Building the fake UCS Imperial Star Destroyer

Written in late 2019 during back-log review of Lego interest

The very first set out of my “dark age” wasn’t even a real Lego set! I had researched and collected a “wanted list” of complex sets, mostly comprised of modular buildings and a few Star Wars sets (sure, who wouldn’t want to build the Death Star?). I had done research and known Lepin was a bad, bad brand since they essentially steal Lego designs and re-sell them as their own. Off-brand bricks are fine; copying designs and assembly instructions page by page is definitely not. Still, when I saw a Craigslist ad for a 3000-piece star destroyer for $50, I perked up. Though it was only $270 when it was released in 2002, used sets routinely go for $700 minimum online. I knew I was taking a risk (and hurting my self pride), but I got the thing for $40.

Essentially the experiment was to see how bad these Lepin bricks were and also just build something huge and get rid of it as quickly as I could. Surprisingly, most of the bricks were pretty decent for being off-brand. The instructions were nicely spiral-bound, though the 1:1 images were laughably NOT full-size (more like 80-90% sized), so essentially useless. Plates and magnets all bonded together just the way they were supposed to. The only really bad bricks were the half-pins which were used all along the length of the ship to hold the greebling (new term I learned during my deep dive into Jangbricks reviews!) in place. Most had little to no clutch power, so the details kept falling off.

This thing was surprisingly huge! But as I had some “real” lego sets to start building, I wanted it out of the house ASAP. Actually ended up making $20 on it, and the buyer wanted it “destroyed into oblivion”. H & I also enjoyed taking it apart piece by piece into a deceptively small box for its size. This thing was surprisingly huge! But as I had some “real” lego sets to start building, I wanted it out of the house ASAP. Actually ended up making $20 on it, and the buyer wanted it “destroyed into oblivion”. H & I also enjoyed taking it apart piece by piece into a deceptively small yet heavy box.

Geo-Slump

I just used this family blog as a reference for someone, only to see that it hasn’t been updated in almost two years! I have a handful more geocaching stories (though maybe none as exciting as almost stranding my family in Governor Dodge!) to tell, like the Whereigo through the USS Arizona memorial, that I led my Epic team-lead through through only to finally discover a thorny stump with no cache. When I parted the company after 12 years, one of his friendly send-offs was “thanks for teaching me that geocaching can be frustrating and unfulfilling!” Or another coworker with whom I actually found a neat bridge-hidden cache in a warehouse district…before being chased away by the local rent-a-cop.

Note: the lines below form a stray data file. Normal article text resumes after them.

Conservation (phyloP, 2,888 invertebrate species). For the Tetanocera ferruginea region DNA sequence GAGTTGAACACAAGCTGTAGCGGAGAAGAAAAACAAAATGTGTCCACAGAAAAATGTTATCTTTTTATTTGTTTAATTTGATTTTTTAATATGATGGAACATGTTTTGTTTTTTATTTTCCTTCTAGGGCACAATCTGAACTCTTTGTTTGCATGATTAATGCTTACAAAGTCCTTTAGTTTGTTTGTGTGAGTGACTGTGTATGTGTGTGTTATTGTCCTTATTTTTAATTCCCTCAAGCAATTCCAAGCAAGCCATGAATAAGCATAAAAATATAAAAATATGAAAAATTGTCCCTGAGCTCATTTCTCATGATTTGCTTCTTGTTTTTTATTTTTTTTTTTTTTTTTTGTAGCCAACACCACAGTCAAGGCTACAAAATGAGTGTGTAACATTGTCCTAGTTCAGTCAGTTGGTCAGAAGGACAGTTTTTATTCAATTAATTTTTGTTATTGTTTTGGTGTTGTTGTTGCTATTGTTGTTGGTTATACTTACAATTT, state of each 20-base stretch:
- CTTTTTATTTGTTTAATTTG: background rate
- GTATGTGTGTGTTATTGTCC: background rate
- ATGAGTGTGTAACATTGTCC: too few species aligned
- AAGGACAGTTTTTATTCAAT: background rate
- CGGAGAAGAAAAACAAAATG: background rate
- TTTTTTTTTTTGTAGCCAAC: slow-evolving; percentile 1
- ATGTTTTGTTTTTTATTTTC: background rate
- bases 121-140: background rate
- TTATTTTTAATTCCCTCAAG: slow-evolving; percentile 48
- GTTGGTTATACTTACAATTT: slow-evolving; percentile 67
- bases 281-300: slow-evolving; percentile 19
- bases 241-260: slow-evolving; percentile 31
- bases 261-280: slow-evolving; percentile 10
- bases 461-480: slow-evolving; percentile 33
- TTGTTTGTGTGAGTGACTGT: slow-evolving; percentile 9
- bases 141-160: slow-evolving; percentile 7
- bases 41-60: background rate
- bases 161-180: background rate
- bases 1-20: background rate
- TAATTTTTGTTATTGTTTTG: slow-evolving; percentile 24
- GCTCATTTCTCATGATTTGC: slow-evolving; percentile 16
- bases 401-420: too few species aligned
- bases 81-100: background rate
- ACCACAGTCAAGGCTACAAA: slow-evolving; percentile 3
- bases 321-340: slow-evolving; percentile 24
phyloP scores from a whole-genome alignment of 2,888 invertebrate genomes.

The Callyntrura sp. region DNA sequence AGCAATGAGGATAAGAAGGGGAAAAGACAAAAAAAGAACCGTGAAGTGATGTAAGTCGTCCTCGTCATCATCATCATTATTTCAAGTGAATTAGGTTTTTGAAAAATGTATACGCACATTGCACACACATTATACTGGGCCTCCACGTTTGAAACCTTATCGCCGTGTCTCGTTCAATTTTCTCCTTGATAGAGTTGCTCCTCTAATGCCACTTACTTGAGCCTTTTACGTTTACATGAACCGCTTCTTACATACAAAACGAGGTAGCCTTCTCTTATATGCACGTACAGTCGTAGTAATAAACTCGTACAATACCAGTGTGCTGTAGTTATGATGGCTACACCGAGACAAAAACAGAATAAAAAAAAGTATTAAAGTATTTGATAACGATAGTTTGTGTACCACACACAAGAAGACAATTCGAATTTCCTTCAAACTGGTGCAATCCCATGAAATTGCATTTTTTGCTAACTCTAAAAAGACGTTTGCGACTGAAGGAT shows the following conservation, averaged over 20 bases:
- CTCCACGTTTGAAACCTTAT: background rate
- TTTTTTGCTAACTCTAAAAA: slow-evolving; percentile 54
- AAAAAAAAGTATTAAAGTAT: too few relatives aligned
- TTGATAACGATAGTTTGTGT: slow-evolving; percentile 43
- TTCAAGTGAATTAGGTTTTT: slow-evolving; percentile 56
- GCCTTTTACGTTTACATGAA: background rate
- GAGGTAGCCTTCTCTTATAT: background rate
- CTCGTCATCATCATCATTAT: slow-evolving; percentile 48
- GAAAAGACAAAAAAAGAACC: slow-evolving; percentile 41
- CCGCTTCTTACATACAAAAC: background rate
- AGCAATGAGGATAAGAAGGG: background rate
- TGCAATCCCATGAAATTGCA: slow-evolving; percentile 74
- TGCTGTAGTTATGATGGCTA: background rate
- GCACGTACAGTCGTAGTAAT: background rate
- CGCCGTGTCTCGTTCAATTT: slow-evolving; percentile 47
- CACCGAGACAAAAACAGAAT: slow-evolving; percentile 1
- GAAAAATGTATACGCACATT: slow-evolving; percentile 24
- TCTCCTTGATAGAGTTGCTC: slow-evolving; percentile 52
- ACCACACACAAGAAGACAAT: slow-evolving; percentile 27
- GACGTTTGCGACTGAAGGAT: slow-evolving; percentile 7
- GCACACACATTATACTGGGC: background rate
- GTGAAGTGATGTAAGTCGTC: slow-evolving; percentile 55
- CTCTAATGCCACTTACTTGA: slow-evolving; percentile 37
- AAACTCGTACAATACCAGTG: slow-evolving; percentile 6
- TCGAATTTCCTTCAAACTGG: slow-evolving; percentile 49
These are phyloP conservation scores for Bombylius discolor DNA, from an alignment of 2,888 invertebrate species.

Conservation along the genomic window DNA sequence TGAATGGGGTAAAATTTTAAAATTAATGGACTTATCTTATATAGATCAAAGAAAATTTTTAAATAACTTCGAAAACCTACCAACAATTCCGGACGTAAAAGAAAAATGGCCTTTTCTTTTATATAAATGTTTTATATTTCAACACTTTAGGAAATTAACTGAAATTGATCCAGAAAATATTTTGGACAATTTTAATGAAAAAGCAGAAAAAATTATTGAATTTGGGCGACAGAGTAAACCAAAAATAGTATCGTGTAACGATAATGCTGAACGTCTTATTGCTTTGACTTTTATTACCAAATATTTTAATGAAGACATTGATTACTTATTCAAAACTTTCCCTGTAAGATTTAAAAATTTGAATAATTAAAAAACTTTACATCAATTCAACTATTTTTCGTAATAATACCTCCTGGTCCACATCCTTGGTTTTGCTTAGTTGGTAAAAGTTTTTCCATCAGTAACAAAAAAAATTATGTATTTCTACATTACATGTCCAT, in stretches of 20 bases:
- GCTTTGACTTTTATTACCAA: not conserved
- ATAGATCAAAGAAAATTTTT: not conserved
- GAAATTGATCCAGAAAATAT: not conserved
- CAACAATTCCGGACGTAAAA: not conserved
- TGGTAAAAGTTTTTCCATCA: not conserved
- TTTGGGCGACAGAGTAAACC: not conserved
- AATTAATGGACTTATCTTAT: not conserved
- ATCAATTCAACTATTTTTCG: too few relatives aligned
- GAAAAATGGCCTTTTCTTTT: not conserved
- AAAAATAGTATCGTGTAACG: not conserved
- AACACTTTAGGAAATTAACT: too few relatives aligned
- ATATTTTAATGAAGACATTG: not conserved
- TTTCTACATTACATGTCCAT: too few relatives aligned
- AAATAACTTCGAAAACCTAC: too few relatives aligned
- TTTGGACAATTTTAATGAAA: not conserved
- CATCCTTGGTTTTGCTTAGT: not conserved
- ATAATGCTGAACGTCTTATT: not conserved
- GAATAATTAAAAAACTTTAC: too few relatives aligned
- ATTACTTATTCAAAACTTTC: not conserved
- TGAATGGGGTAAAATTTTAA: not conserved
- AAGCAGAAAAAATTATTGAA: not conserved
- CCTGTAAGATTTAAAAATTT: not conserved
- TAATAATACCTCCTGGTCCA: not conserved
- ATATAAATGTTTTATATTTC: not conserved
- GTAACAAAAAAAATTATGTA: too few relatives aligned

In 2017, I was caching constantly. I almost made > 1 cache-per-day that year (decent for someone who does have a life, family, and full-time job apart from caching). Then in December, disaster struck, and I was out of the game (and most of life) for a few months. I never quite recovered – sure I did a bit of caching in 2018, but my heart wasn’t into it. It took some friends from work and a healthcare conference in Canada to rekindle the interest.

I claim major geo-fu rustiness, but when a coworker asked me to show him some some geocaches in downtown Montreal, he was the one who ultimately ended up finding most of the ones we attempted (though I did surprise him by finding a couple ingeniously hidden ones, including one I had found several years prior the last time I was in Canada). On the last day of the trip, I took a hike with an old friend up Mont Royal; we both thought we might die, but we were rewarded with spectacular views, 3 new smiley faces (again, he found a cache that I could not!), and a reminder that geocaching always takes me to new places I might never have discovered otherwise.

I’ve now been excitedly planning a 5-day road trip surrounding our team week to Denver, CO in July. I started by finding many of the missing squares on my Fizzy and Jasmer grids, but then when I started researching high-favorite caches, I discovered a world of roadside wonders right along my route. And who knew you could drive to the top of Pike’s peak now?! Perhaps I still have more geo-stories to tell yet…provided I don’t fall off a cliff or get bitten by a snake first!